Pokemon Masters Review: Gotta Friend ’em All

If you want out of a Pokemon game is the experience of catching, naming, and raising Pokemon while clearing the gyms of a fantastical region then no, Pokemon Masters is not a great Pokemon game. The new mobile game from DeNA doesn’t even provide the Pokemon Go portion of the “what if Pokemon were real” experience, allowing players to wander the countryside searching for wild Oddishes or whatever. 

Instead, Pokemon Masters is, perhaps, one of the greatest works of Pokemon fanfic since the Pokemon Musical that implied that Giovanni is Ash’s dad.

Let’s take a step back to look at the premise of Pokemon Masters. The game is set in the new region of Pasio, an artificial island where essentially every named trainer ever from every Pokemon game or TV show just sort of hangs out, training their one partner Pokemon as part of a “sync pair” and competing in three-on-one battles. The man-made island mirrors what is Pokemon Master’s artificial, extremely good conceit — what would happen if all of the characters from all the Pokemon stuff you like could just kick it?

More Pokemon:

This Is Pikachu… They’re, Uh, My Partner

The answer, as it turns out, is not much. The Masters story mode largely revolves around the player (paired up with a Pikachu, of course) getting progressively stronger, beating other characters and adding them to the broader roster of trainers willing to fight alongside you. So far, so normal. And the actual battle gameplay of Pokemon Masters, a real-time system that replaces the classic Power Points with a timed move gauge, isn’t super groundbreaking. That, combined with the gashapon-loot box elements of the game, in which players can pay to get more “gems” to unlock or upgrade their sync pairs, perhaps suggests why many of the reviews have been mixed at best.

The parts of Pokemon Masters that aren’t battling are mostly told in sync team stories, extended cutscenes in which the player interacts with the various trainers who will eventually make up their team. In keeping with the original season of the Pokemon anime, you start with Brock and Misty as your partners, but as the story progresses — or as you spend more money — you can recruit more trainers. The roster includes everyone from actual player characters in past Pokemon games (Kris, the default female player character in Gold, Silver, and Platinum, sporting a Totodile) to members of various Elites Four (Karen and her Houndoom).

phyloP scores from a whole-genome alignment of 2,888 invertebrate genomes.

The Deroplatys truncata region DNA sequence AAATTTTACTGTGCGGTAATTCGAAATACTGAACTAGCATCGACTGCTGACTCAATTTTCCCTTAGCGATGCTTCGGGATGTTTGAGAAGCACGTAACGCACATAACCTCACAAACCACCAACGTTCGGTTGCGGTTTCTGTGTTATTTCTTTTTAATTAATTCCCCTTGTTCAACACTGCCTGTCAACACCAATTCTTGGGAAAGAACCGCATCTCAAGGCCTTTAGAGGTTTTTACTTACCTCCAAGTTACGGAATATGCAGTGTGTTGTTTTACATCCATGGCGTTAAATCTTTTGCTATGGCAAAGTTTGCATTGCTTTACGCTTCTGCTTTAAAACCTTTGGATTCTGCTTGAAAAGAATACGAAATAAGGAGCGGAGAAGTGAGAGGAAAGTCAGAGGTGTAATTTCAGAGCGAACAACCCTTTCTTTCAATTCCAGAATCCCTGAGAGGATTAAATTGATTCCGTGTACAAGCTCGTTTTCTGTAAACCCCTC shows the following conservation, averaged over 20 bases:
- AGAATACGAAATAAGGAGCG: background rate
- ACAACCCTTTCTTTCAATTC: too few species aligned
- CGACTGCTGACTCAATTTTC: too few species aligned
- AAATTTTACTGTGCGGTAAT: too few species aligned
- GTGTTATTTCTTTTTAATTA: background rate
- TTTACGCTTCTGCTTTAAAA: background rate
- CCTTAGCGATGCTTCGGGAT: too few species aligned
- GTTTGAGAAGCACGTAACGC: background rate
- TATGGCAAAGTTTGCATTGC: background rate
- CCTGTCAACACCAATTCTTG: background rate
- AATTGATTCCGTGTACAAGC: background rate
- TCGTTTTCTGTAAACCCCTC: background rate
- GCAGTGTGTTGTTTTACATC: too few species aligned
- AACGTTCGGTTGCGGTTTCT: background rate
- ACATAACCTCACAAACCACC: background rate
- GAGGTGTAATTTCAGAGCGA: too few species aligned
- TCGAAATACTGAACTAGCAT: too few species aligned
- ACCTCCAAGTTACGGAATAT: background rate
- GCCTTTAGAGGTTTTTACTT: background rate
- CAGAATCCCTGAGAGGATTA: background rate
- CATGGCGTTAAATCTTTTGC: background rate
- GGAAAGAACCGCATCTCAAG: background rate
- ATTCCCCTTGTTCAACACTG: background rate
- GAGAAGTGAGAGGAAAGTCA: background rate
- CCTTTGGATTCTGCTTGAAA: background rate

A Pokerap Posse Cut

The cool thing about Masters really, is the way it acts as a sort of mashup of every possible Pokemon setting. Sure, there have been games where the various gym leaders, professors, and Elite Four members interact in limited capacities, but nothing as comprehensive as this. Masters asks what would happen if all of these disparate trainers took each other on — and what would happen if they opened up to you.

Sync team stories aren’t the most developed narratives we’ve seen in a Pokemon game — after all, there’s no mention of Giratina or Pokemon Hell or any other elements of the weirdly complex Pokemon cosmology — but there’s enough to suggest some depth to the characters that, in a game setting, you’d normally only interact with once or twice. For example: In Gold and Silver, Janine is introduced as the new Fuschia City gym leader and Koga’s daughter, but there’s not much more to their relationship than that. In Masters, she talks to you, the player, about her anxiety about being as good a ninja as her father.

Dutifully Returning To The Pokemon Wars

This is pretty close to adding an actual role-playing element to the Pokemon games, especially in the way Masters actually gives some (very) lightly divergent dialogue options. More importantly, it’s another step closer toward being able to hang out with Lance, Lorelei, and all your other friends from the games that you never get to talk to. How did Lieutenant Surge survive the war unscathed? (What war was he fighting in?) Is everyone else in Unova constantly humiliated by Iris, a literal child, kicking all of their asses?

Sure, Pokemon Masters isn’t the best “game” qua game. Sure, it’s bringing me dangerously close to spending money on an F2P game because I’m pissed I haven’t gotten Blue as a sync pair yet. (That’s Gary for you anime heads.) But is it a narrative experience I find at least relatively satisfying as an alternative to catching up on a decade of the Pokemon anime where everyone stays the same age. Also, you can play it.